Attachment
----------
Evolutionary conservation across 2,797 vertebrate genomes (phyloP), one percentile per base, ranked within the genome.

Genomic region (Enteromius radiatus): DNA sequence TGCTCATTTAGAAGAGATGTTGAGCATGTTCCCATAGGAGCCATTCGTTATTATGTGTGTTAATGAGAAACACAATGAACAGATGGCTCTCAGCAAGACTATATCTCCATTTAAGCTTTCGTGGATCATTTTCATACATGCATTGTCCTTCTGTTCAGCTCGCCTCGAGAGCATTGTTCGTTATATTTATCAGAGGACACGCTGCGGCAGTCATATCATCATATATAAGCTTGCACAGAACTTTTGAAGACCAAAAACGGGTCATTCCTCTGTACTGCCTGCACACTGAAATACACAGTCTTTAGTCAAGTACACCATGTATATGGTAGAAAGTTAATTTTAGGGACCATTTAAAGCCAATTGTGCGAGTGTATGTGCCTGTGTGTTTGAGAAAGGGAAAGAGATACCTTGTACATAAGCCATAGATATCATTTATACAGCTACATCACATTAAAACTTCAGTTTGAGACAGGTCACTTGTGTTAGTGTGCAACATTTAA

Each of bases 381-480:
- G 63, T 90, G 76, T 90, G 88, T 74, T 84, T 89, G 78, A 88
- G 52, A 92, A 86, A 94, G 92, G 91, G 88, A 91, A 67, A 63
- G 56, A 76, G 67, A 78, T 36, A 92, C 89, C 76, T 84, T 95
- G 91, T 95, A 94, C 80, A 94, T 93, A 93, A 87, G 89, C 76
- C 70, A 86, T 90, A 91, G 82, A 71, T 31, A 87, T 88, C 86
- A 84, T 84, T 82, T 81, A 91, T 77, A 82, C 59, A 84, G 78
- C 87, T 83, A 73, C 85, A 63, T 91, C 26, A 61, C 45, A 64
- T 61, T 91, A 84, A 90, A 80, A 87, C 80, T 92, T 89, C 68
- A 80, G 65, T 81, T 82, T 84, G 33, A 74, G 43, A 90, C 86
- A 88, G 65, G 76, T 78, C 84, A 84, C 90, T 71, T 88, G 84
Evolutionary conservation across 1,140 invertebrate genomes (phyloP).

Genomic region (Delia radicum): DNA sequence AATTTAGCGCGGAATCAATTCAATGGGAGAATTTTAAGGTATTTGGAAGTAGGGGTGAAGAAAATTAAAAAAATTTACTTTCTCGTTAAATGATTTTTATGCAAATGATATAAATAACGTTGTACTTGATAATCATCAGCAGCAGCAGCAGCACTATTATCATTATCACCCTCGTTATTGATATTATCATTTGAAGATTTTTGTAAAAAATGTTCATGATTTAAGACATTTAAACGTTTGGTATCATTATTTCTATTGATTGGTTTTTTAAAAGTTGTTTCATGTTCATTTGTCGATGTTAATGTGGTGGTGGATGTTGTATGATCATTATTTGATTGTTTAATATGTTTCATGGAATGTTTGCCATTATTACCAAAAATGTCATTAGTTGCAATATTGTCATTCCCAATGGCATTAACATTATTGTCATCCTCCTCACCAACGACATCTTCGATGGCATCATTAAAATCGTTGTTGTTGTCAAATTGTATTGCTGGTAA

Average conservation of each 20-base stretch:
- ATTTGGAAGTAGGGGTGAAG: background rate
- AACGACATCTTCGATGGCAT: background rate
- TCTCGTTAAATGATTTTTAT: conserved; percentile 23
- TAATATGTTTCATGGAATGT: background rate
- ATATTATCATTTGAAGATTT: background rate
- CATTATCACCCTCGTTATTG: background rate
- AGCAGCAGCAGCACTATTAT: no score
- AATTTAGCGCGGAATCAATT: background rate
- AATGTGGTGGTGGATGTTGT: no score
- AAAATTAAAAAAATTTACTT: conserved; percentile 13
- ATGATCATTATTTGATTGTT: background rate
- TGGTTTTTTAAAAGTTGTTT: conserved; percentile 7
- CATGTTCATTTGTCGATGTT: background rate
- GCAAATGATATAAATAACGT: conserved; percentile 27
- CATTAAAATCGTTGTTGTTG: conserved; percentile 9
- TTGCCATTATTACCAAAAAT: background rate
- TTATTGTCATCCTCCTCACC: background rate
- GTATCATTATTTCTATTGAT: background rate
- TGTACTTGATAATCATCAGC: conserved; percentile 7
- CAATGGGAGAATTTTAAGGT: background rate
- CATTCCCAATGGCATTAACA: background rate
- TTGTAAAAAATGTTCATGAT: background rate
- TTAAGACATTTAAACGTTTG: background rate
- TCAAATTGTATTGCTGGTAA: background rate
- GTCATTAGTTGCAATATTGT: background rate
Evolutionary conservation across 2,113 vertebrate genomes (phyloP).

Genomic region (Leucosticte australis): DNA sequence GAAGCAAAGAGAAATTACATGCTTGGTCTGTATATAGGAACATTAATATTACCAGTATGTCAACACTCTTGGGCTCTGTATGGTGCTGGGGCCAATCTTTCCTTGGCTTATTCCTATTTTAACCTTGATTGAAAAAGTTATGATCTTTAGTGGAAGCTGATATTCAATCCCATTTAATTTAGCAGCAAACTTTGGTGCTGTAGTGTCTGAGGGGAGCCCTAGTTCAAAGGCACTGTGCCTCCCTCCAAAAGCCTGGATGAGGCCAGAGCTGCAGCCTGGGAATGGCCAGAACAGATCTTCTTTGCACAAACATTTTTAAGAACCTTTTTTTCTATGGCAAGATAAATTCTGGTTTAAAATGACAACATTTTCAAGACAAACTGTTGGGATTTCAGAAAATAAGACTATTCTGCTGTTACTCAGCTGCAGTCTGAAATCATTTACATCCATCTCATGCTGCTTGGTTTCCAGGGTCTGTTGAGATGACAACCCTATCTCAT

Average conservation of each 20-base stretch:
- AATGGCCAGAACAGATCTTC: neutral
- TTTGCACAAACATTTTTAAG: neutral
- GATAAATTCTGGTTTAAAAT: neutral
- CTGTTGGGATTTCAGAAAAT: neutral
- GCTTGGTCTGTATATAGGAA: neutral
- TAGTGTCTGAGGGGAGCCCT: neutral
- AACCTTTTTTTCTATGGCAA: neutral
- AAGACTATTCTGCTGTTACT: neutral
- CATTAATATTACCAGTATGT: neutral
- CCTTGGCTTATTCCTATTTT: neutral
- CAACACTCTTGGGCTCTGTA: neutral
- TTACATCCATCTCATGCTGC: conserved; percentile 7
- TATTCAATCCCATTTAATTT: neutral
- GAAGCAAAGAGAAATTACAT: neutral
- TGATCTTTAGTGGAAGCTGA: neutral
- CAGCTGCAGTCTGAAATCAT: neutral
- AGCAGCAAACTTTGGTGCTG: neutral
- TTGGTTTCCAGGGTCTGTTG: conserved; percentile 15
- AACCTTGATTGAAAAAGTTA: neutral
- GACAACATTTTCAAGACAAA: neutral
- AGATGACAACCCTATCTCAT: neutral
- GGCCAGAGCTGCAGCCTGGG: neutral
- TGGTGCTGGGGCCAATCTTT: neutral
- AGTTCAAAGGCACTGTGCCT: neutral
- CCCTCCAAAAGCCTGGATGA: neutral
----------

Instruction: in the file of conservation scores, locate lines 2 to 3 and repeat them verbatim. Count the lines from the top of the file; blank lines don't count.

Genomic region (Enteromius radiatus): DNA sequence TGCTCATTTAGAAGAGATGTTGAGCATGTTCCCATAGGAGCCATTCGTTATTATGTGTGTTAATGAGAAACACAATGAACAGATGGCTCTCAGCAAGACTATATCTCCATTTAAGCTTTCGTGGATCATTTTCATACATGCATTGTCCTTCTGTTCAGCTCGCCTCGAGAGCATTGTTCGTTATATTTATCAGAGGACACGCTGCGGCAGTCATATCATCATATATAAGCTTGCACAGAACTTTTGAAGACCAAAAACGGGTCATTCCTCTGTACTGCCTGCACACTGAAATACACAGTCTTTAGTCAAGTACACCATGTATATGGTAGAAAGTTAATTTTAGGGACCATTTAAAGCCAATTGTGCGAGTGTATGTGCCTGTGTGTTTGAGAAAGGGAAAGAGATACCTTGTACATAAGCCATAGATATCATTTATACAGCTACATCACATTAAAACTTCAGTTTGAGACAGGTCACTTGTGTTAGTGTGCAACATTTAA

Each of bases 381-480: